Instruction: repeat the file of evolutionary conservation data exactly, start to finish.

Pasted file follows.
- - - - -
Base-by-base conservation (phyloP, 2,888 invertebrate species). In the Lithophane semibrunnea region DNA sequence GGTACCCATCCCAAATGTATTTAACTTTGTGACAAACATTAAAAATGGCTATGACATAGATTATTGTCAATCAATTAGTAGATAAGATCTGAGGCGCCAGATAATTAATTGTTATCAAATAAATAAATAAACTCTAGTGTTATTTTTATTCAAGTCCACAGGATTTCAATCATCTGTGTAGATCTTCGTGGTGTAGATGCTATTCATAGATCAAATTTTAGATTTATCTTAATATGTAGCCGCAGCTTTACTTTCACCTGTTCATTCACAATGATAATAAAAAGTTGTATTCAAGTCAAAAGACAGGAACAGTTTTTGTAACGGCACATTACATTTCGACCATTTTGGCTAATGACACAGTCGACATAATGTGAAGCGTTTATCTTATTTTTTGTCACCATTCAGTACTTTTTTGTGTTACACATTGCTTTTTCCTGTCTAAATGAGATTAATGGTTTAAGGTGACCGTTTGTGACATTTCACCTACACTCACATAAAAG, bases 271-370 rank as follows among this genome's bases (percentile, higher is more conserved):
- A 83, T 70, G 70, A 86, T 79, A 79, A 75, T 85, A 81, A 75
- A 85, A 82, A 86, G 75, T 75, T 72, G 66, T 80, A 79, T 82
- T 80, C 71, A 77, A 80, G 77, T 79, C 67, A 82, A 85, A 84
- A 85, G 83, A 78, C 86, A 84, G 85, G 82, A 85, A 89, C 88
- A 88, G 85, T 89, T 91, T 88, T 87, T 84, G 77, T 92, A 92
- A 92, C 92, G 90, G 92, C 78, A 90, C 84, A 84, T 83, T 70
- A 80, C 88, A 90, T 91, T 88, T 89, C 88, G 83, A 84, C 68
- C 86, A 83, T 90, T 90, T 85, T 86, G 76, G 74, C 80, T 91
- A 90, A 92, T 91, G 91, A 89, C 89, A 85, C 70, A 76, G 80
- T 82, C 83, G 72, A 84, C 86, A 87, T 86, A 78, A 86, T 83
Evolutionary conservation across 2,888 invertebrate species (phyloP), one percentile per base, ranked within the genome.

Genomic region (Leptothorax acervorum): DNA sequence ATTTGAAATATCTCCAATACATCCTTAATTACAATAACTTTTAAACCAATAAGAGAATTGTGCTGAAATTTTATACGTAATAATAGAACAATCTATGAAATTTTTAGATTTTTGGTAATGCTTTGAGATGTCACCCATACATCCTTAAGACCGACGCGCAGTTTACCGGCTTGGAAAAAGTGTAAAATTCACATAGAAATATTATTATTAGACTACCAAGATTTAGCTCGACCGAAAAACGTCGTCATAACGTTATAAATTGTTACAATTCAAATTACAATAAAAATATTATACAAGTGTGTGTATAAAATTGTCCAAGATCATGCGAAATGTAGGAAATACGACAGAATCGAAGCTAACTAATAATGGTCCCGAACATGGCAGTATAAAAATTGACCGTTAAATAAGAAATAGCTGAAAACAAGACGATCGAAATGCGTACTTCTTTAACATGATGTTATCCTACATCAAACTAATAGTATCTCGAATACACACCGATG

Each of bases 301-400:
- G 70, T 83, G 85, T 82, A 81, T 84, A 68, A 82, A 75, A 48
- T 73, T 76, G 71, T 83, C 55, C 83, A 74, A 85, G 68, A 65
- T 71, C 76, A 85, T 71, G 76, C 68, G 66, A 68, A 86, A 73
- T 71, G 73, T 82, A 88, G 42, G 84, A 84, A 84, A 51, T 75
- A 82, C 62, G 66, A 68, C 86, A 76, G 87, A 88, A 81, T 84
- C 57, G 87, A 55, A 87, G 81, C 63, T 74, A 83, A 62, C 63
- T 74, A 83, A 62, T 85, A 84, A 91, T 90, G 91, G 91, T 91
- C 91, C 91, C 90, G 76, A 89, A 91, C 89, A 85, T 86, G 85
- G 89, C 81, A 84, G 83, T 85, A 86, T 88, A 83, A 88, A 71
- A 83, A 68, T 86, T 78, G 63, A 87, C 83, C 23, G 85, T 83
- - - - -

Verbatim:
Base-by-base conservation (phyloP, 2,888 invertebrate species). In the Lithophane semibrunnea region DNA sequence GGTACCCATCCCAAATGTATTTAACTTTGTGACAAACATTAAAAATGGCTATGACATAGATTATTGTCAATCAATTAGTAGATAAGATCTGAGGCGCCAGATAATTAATTGTTATCAAATAAATAAATAAACTCTAGTGTTATTTTTATTCAAGTCCACAGGATTTCAATCATCTGTGTAGATCTTCGTGGTGTAGATGCTATTCATAGATCAAATTTTAGATTTATCTTAATATGTAGCCGCAGCTTTACTTTCACCTGTTCATTCACAATGATAATAAAAAGTTGTATTCAAGTCAAAAGACAGGAACAGTTTTTGTAACGGCACATTACATTTCGACCATTTTGGCTAATGACACAGTCGACATAATGTGAAGCGTTTATCTTATTTTTTGTCACCATTCAGTACTTTTTTGTGTTACACATTGCTTTTTCCTGTCTAAATGAGATTAATGGTTTAAGGTGACCGTTTGTGACATTTCACCTACACTCACATAAAAG, bases 271-370 rank as follows among this genome's bases (percentile, higher is more conserved):
- A 83, T 70, G 70, A 86, T 79, A 79, A 75, T 85, A 81, A 75
- A 85, A 82, A 86, G 75, T 75, T 72, G 66, T 80, A 79, T 82
- T 80, C 71, A 77, A 80, G 77, T 79, C 67, A 82, A 85, A 84
- A 85, G 83, A 78, C 86, A 84, G 85, G 82, A 85, A 89, C 88
- A 88, G 85, T 89, T 91, T 88, T 87, T 84, G 77, T 92, A 92
- A 92, C 92, G 90, G 92, C 78, A 90, C 84, A 84, T 83, T 70
- A 80, C 88, A 90, T 91, T 88, T 89, C 88, G 83, A 84, C 68
- C 86, A 83, T 90, T 90, T 85, T 86, G 76, G 74, C 80, T 91
- A 90, A 92, T 91, G 91, A 89, C 89, A 85, C 70, A 76, G 80
- T 82, C 83, G 72, A 84, C 86, A 87, T 86, A 78, A 86, T 83
Evolutionary conservation across 2,888 invertebrate species (phyloP), one percentile per base, ranked within the genome.

Genomic region (Leptothorax acervorum): DNA sequence ATTTGAAATATCTCCAATACATCCTTAATTACAATAACTTTTAAACCAATAAGAGAATTGTGCTGAAATTTTATACGTAATAATAGAACAATCTATGAAATTTTTAGATTTTTGGTAATGCTTTGAGATGTCACCCATACATCCTTAAGACCGACGCGCAGTTTACCGGCTTGGAAAAAGTGTAAAATTCACATAGAAATATTATTATTAGACTACCAAGATTTAGCTCGACCGAAAAACGTCGTCATAACGTTATAAATTGTTACAATTCAAATTACAATAAAAATATTATACAAGTGTGTGTATAAAATTGTCCAAGATCATGCGAAATGTAGGAAATACGACAGAATCGAAGCTAACTAATAATGGTCCCGAACATGGCAGTATAAAAATTGACCGTTAAATAAGAAATAGCTGAAAACAAGACGATCGAAATGCGTACTTCTTTAACATGATGTTATCCTACATCAAACTAATAGTATCTCGAATACACACCGATG

Each of bases 301-400:
- G 70, T 83, G 85, T 82, A 81, T 84, A 68, A 82, A 75, A 48
- T 73, T 76, G 71, T 83, C 55, C 83, A 74, A 85, G 68, A 65
- T 71, C 76, A 85, T 71, G 76, C 68, G 66, A 68, A 86, A 73
- T 71, G 73, T 82, A 88, G 42, G 84, A 84, A 84, A 51, T 75
- A 82, C 62, G 66, A 68, C 86, A 76, G 87, A 88, A 81, T 84
- C 57, G 87, A 55, A 87, G 81, C 63, T 74, A 83, A 62, C 63
- T 74, A 83, A 62, T 85, A 84, A 91, T 90, G 91, G 91, T 91
- C 91, C 91, C 90, G 76, A 89, A 91, C 89, A 85, T 86, G 85
- G 89, C 81, A 84, G 83, T 85, A 86, T 88, A 83, A 88, A 71
- A 83, A 68, T 86, T 78, G 63, A 87, C 83, C 23, G 85, T 83